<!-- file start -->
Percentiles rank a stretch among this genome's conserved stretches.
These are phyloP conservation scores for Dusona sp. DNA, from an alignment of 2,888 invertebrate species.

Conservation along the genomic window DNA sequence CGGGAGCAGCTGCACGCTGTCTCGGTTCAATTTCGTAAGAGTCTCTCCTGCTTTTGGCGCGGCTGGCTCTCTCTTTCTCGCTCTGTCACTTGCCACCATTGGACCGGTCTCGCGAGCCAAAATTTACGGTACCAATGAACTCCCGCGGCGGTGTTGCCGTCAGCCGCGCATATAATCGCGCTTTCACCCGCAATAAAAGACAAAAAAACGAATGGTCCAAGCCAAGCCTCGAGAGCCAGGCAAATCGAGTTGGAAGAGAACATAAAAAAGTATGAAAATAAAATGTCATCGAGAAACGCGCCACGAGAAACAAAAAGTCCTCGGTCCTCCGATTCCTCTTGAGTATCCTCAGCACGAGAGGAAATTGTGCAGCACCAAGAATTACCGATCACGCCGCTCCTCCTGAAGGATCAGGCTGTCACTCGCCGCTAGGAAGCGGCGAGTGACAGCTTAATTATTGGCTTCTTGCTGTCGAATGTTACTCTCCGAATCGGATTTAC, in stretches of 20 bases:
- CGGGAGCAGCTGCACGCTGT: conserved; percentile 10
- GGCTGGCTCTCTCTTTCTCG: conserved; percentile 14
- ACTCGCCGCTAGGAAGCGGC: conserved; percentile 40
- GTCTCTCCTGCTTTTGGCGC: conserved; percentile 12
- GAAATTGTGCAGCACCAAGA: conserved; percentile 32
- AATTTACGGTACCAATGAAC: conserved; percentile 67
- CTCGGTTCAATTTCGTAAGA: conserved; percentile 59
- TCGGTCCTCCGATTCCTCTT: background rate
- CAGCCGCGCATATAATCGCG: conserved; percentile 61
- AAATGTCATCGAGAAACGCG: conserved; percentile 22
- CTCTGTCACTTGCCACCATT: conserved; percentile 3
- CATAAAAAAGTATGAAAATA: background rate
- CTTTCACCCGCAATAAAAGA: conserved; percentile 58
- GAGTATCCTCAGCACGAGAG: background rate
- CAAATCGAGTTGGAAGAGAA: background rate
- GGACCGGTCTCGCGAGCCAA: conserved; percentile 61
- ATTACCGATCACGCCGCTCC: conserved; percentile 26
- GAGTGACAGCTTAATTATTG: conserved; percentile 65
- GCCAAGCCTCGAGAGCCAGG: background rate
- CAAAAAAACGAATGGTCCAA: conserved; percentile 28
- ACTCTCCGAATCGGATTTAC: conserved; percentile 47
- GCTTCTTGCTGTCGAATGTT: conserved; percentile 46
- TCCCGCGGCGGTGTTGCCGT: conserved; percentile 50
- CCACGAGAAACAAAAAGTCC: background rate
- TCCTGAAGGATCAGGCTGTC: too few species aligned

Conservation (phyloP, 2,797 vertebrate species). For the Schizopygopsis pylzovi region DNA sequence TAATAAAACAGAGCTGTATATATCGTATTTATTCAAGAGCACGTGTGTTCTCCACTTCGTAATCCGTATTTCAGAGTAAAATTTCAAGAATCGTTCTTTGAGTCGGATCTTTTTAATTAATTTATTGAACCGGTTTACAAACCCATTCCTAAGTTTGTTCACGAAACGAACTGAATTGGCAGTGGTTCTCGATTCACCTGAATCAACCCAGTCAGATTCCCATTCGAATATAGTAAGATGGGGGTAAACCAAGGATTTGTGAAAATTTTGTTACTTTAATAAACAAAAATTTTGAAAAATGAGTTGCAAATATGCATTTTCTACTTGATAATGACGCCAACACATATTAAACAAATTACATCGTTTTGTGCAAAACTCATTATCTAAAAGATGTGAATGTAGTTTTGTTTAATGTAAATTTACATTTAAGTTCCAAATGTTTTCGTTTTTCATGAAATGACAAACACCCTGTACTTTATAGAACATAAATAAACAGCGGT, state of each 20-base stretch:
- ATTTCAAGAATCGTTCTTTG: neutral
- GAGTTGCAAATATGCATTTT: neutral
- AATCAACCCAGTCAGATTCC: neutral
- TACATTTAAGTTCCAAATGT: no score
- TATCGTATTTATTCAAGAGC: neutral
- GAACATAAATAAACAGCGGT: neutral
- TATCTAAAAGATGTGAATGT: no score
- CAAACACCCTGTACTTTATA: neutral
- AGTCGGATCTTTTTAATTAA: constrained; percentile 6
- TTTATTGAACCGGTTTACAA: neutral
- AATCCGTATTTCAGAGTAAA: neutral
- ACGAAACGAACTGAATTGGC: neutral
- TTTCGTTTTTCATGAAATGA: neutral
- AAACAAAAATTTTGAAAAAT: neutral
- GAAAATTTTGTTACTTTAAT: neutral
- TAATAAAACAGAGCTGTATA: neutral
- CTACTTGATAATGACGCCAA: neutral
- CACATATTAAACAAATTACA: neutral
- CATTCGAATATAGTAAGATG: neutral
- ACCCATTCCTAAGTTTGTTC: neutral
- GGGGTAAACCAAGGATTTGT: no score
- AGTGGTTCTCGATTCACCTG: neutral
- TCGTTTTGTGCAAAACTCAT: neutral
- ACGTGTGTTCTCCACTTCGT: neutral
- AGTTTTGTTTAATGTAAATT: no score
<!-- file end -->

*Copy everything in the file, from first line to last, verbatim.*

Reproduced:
Percentiles rank a stretch among this genome's conserved stretches.
These are phyloP conservation scores for Dusona sp. DNA, from an alignment of 2,888 invertebrate species.

Conservation along the genomic window DNA sequence CGGGAGCAGCTGCACGCTGTCTCGGTTCAATTTCGTAAGAGTCTCTCCTGCTTTTGGCGCGGCTGGCTCTCTCTTTCTCGCTCTGTCACTTGCCACCATTGGACCGGTCTCGCGAGCCAAAATTTACGGTACCAATGAACTCCCGCGGCGGTGTTGCCGTCAGCCGCGCATATAATCGCGCTTTCACCCGCAATAAAAGACAAAAAAACGAATGGTCCAAGCCAAGCCTCGAGAGCCAGGCAAATCGAGTTGGAAGAGAACATAAAAAAGTATGAAAATAAAATGTCATCGAGAAACGCGCCACGAGAAACAAAAAGTCCTCGGTCCTCCGATTCCTCTTGAGTATCCTCAGCACGAGAGGAAATTGTGCAGCACCAAGAATTACCGATCACGCCGCTCCTCCTGAAGGATCAGGCTGTCACTCGCCGCTAGGAAGCGGCGAGTGACAGCTTAATTATTGGCTTCTTGCTGTCGAATGTTACTCTCCGAATCGGATTTAC, in stretches of 20 bases:
- CGGGAGCAGCTGCACGCTGT: conserved; percentile 10
- GGCTGGCTCTCTCTTTCTCG: conserved; percentile 14
- ACTCGCCGCTAGGAAGCGGC: conserved; percentile 40
- GTCTCTCCTGCTTTTGGCGC: conserved; percentile 12
- GAAATTGTGCAGCACCAAGA: conserved; percentile 32
- AATTTACGGTACCAATGAAC: conserved; percentile 67
- CTCGGTTCAATTTCGTAAGA: conserved; percentile 59
- TCGGTCCTCCGATTCCTCTT: background rate
- CAGCCGCGCATATAATCGCG: conserved; percentile 61
- AAATGTCATCGAGAAACGCG: conserved; percentile 22
- CTCTGTCACTTGCCACCATT: conserved; percentile 3
- CATAAAAAAGTATGAAAATA: background rate
- CTTTCACCCGCAATAAAAGA: conserved; percentile 58
- GAGTATCCTCAGCACGAGAG: background rate
- CAAATCGAGTTGGAAGAGAA: background rate
- GGACCGGTCTCGCGAGCCAA: conserved; percentile 61
- ATTACCGATCACGCCGCTCC: conserved; percentile 26
- GAGTGACAGCTTAATTATTG: conserved; percentile 65
- GCCAAGCCTCGAGAGCCAGG: background rate
- CAAAAAAACGAATGGTCCAA: conserved; percentile 28
- ACTCTCCGAATCGGATTTAC: conserved; percentile 47
- GCTTCTTGCTGTCGAATGTT: conserved; percentile 46
- TCCCGCGGCGGTGTTGCCGT: conserved; percentile 50
- CCACGAGAAACAAAAAGTCC: background rate
- TCCTGAAGGATCAGGCTGTC: too few species aligned

Conservation (phyloP, 2,797 vertebrate species). For the Schizopygopsis pylzovi region DNA sequence TAATAAAACAGAGCTGTATATATCGTATTTATTCAAGAGCACGTGTGTTCTCCACTTCGTAATCCGTATTTCAGAGTAAAATTTCAAGAATCGTTCTTTGAGTCGGATCTTTTTAATTAATTTATTGAACCGGTTTACAAACCCATTCCTAAGTTTGTTCACGAAACGAACTGAATTGGCAGTGGTTCTCGATTCACCTGAATCAACCCAGTCAGATTCCCATTCGAATATAGTAAGATGGGGGTAAACCAAGGATTTGTGAAAATTTTGTTACTTTAATAAACAAAAATTTTGAAAAATGAGTTGCAAATATGCATTTTCTACTTGATAATGACGCCAACACATATTAAACAAATTACATCGTTTTGTGCAAAACTCATTATCTAAAAGATGTGAATGTAGTTTTGTTTAATGTAAATTTACATTTAAGTTCCAAATGTTTTCGTTTTTCATGAAATGACAAACACCCTGTACTTTATAGAACATAAATAAACAGCGGT, state of each 20-base stretch:
- ATTTCAAGAATCGTTCTTTG: neutral
- GAGTTGCAAATATGCATTTT: neutral
- AATCAACCCAGTCAGATTCC: neutral
- TACATTTAAGTTCCAAATGT: no score
- TATCGTATTTATTCAAGAGC: neutral
- GAACATAAATAAACAGCGGT: neutral
- TATCTAAAAGATGTGAATGT: no score
- CAAACACCCTGTACTTTATA: neutral
- AGTCGGATCTTTTTAATTAA: constrained; percentile 6
- TTTATTGAACCGGTTTACAA: neutral
- AATCCGTATTTCAGAGTAAA: neutral
- ACGAAACGAACTGAATTGGC: neutral
- TTTCGTTTTTCATGAAATGA: neutral
- AAACAAAAATTTTGAAAAAT: neutral
- GAAAATTTTGTTACTTTAAT: neutral
- TAATAAAACAGAGCTGTATA: neutral
- CTACTTGATAATGACGCCAA: neutral
- CACATATTAAACAAATTACA: neutral
- CATTCGAATATAGTAAGATG: neutral
- ACCCATTCCTAAGTTTGTTC: neutral
- GGGGTAAACCAAGGATTTGT: no score
- AGTGGTTCTCGATTCACCTG: neutral
- TCGTTTTGTGCAAAACTCAT: neutral
- ACGTGTGTTCTCCACTTCGT: neutral
- AGTTTTGTTTAATGTAAATT: no score